VT Supreme Court Rules Noncitizens Can Continue Voting in Local Elections


OPINION: This article may contain commentary which reflects the author's opinion.

The Vermont Supreme Court has ruled that allowing noncitizens to vote in local municipal elections is not a violation of the state constitution, and therefore they can continue to do so. The ruling upheld a lower court which said that noncitizens may continue to vote in municipal elections in Vermont’s capital city of Montpelier, the Associated Press reported.

“The statute allowing noncitizens to vote in local Montpelier elections does not violate Chapter II, § 42 because that constitutional provision does not apply to local elections,” the Supreme Court wrote.

The AP noted further: “In 2021, the Democrat-controlled Vermont Legislature approved two separate bills to change the municipal charters of Montpelier and Winooski, the most diverse community in the state, to allow legal residents who are not U.S. citizens to vote in local elections. Republican Gov. Phil Scott vetoed the measures, but the Legislature overrode his vetoes. The Republican National Committee filed lawsuits against the two Vermont cities asking judges to declare noncitizen voting unconstitutional and lost those challenges. Federal law prohibits noncitizens from voting in federal elections, including races for president, vice president, Senate or House of Representatives.”

In June, the New York state Supreme Court ruled that non-citizens can not vote in local elections.

Earlier last year, New York City’s City Council approved a measure to give non-citizens the right to vote in local elections.


Republican lawmakers filed a lawsuit against the measure and the New York Supreme Court ruled that non-citizens do not have the right to vote.

The plan would have added roughly 800,000 New Yorkers to the voting rolls and would have allowed them to vote for the mayor, public advocate, city council, borough presidents, and school boards.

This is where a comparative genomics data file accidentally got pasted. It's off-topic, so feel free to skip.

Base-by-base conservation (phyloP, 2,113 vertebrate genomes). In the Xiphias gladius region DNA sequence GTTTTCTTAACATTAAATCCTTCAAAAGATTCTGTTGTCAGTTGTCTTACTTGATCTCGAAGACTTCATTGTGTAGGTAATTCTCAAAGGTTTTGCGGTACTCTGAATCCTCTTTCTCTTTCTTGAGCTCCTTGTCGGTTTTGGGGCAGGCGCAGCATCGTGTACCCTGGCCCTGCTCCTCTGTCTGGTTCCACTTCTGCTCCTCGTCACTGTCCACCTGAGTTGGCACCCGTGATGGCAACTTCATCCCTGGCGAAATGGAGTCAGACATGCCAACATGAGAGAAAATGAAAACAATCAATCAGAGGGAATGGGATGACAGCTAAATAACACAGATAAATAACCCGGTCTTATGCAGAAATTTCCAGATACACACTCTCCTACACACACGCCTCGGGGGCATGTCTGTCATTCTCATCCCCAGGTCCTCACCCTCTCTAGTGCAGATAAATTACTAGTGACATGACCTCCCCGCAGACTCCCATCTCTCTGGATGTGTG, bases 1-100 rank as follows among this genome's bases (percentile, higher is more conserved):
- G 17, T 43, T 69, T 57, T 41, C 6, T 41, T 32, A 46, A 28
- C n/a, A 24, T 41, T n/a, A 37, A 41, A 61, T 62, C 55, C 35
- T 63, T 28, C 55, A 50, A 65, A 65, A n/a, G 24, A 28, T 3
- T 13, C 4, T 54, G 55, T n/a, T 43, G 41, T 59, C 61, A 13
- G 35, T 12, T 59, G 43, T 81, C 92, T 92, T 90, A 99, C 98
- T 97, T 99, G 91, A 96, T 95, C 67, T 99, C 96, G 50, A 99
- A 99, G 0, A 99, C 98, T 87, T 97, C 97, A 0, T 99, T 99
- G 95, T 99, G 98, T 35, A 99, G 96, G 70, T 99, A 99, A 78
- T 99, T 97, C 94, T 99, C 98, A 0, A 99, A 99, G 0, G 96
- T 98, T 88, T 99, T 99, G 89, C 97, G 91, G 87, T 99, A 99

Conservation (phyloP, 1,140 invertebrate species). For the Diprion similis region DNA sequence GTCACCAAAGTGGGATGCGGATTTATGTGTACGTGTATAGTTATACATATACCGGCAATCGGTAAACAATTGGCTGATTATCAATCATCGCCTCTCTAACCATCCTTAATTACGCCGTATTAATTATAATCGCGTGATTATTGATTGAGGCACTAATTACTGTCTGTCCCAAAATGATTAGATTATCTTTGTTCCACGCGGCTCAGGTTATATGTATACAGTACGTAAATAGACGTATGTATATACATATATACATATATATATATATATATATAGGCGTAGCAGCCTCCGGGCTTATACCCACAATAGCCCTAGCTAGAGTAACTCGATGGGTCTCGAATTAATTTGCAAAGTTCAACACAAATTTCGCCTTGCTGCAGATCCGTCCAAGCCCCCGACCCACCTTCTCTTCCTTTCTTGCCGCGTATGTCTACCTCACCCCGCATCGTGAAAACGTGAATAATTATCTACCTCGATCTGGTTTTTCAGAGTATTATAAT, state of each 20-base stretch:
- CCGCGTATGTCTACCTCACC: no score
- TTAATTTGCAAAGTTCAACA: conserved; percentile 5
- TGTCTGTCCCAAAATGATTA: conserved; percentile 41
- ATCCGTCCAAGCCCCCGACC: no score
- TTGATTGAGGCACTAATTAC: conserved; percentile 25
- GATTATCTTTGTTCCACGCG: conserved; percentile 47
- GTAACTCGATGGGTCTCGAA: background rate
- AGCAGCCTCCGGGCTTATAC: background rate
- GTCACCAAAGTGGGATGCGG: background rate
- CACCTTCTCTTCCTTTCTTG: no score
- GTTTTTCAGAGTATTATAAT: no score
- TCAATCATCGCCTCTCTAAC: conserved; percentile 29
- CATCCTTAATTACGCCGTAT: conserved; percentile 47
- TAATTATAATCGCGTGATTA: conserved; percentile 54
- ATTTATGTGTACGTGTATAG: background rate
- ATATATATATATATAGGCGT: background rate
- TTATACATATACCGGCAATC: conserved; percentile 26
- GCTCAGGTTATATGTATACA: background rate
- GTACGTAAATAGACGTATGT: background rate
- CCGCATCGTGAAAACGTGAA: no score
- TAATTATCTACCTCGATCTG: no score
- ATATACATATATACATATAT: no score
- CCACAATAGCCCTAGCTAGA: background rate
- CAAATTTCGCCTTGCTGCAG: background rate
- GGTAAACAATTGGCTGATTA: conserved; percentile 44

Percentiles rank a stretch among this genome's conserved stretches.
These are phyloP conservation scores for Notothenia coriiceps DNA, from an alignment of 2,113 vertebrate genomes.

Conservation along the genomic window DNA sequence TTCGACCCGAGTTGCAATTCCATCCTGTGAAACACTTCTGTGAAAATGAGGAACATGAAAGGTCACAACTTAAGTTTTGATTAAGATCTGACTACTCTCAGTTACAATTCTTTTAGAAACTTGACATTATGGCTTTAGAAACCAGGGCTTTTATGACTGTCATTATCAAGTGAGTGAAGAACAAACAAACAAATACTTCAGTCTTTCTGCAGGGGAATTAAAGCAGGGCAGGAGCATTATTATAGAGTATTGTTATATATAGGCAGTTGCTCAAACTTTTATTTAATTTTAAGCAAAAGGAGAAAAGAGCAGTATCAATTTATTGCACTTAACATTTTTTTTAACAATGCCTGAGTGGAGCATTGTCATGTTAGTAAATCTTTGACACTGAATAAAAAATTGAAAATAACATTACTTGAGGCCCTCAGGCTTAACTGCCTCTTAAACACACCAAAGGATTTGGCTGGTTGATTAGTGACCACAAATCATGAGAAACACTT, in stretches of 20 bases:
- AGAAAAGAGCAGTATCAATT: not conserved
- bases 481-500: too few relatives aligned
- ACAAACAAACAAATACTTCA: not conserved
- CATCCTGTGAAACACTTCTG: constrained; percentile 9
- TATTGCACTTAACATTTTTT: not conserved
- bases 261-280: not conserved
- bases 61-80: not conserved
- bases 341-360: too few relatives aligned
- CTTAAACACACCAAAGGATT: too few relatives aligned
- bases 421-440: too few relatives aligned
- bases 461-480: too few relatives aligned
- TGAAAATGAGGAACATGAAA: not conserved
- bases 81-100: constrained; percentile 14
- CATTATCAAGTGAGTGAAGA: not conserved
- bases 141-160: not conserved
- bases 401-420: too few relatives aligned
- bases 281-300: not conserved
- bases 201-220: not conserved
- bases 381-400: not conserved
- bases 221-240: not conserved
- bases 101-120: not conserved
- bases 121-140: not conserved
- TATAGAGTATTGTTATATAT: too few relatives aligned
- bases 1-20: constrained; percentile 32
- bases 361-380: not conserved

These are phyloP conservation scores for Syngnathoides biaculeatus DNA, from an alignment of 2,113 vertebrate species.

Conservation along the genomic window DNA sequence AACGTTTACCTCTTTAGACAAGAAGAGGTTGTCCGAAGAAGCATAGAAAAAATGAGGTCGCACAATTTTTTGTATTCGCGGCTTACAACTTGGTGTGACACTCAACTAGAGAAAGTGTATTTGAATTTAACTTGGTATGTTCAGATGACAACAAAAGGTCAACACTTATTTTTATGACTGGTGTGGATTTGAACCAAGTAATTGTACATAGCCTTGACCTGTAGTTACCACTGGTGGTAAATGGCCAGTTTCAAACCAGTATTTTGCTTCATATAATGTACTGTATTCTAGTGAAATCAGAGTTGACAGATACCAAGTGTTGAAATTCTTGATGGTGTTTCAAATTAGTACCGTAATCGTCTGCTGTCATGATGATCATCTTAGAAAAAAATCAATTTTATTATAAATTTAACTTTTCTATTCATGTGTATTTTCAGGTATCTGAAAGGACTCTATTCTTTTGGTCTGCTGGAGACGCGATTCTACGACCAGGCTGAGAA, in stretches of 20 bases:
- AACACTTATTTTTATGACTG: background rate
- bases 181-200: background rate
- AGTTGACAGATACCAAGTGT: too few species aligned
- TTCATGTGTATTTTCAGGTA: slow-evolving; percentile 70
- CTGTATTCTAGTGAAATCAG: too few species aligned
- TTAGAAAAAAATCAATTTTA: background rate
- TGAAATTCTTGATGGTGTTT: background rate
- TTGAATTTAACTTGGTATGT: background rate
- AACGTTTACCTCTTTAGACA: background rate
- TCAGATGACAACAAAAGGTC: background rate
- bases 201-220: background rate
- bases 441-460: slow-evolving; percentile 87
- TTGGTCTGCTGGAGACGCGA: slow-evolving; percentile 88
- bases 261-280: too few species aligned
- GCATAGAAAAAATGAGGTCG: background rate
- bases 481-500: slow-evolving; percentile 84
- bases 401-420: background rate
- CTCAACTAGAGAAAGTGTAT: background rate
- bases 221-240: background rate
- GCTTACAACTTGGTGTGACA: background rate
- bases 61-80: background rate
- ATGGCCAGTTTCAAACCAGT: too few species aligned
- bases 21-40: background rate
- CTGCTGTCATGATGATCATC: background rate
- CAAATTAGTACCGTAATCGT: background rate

Justice Ralph Porzio called the law illegal, saying it violated the New York State Constitution.

“The New York State Constitution expressly states that citizens meeting the age and residency requirements are entitled to register and vote in elections,” he said.


“Though voting is a right so many citizens take for granted, the City of New York cannot ‘obviate’ the restrictions imposed by the Constitution,” Porzio continued, going on to say that “the weight of the citizens’ vote will be diluted by municipal voters and candidates and political parties alike will need to reconfigure their campaigns.”

In striking down the law, Porzio said that: “Though Plaintiffs have not suffered harm today, the harm they will suffer is imminent.”

Staten Island City Councilman Joe Brelli applauded the ruling, saying: “Today’s decision validates those of us who can read the plain English words of our state constitution and state statutes: Noncitizen voting in New York is illegal, and shame on those who thought they could skirt the law for political gain. Opposition to this measure was bipartisan and cut across countless neighborhood and ethnic lines, yet progressives chose to ignore both our constitution and public sentiment in order to suit their aims. I commend the court in recognizing reality and reminding New York’s professional protestor class that the rule of law matters.”

Borelli had opposed the bill at the time, saying that “someone who has lived here for 30 days will have a say in how we raise our taxes, our debt, and long-term pension liabilities. These are things people who are temporary residents should not have a say in.”

Democrats have also pushed to lower the legal age to vote from 18 to 16, likely because they believe younger Americans tend to be more liberal. But many of them also oppose allowing 18-year-olds to buy firearms, tobacco, or liquor.

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